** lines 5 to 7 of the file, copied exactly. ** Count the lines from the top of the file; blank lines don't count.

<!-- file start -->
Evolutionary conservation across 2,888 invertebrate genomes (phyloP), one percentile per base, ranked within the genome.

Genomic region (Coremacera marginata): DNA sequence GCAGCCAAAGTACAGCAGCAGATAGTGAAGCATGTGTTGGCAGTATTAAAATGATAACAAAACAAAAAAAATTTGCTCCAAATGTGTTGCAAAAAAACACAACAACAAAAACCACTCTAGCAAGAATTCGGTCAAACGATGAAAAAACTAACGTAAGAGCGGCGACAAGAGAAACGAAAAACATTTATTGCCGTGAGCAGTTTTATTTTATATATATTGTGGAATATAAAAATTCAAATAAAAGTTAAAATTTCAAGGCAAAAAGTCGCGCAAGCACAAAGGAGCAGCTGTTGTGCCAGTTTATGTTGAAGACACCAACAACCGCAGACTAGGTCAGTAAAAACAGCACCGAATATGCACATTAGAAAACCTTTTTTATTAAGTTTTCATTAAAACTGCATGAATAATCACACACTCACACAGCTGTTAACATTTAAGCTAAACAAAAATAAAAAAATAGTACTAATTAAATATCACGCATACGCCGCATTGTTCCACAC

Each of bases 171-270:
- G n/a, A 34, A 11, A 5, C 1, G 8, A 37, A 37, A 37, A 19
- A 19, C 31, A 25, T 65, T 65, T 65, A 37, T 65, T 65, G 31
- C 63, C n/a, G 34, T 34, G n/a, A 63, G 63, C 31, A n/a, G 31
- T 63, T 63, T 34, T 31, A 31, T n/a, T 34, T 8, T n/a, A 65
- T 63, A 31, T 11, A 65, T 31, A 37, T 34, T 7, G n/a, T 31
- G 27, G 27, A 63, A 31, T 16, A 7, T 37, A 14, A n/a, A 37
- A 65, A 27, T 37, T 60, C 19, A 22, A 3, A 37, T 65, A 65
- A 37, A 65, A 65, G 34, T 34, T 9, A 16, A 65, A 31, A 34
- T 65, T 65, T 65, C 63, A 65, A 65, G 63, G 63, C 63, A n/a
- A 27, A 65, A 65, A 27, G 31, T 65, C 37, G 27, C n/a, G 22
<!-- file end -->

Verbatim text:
- A 19, C 31, A 25, T 65, T 65, T 65, A 37, T 65, T 65, G 31
- C 63, C n/a, G 34, T 34, G n/a, A 63, G 63, C 31, A n/a, G 31
- T 63, T 63, T 34, T 31, A 31, T n/a, T 34, T 8, T n/a, A 65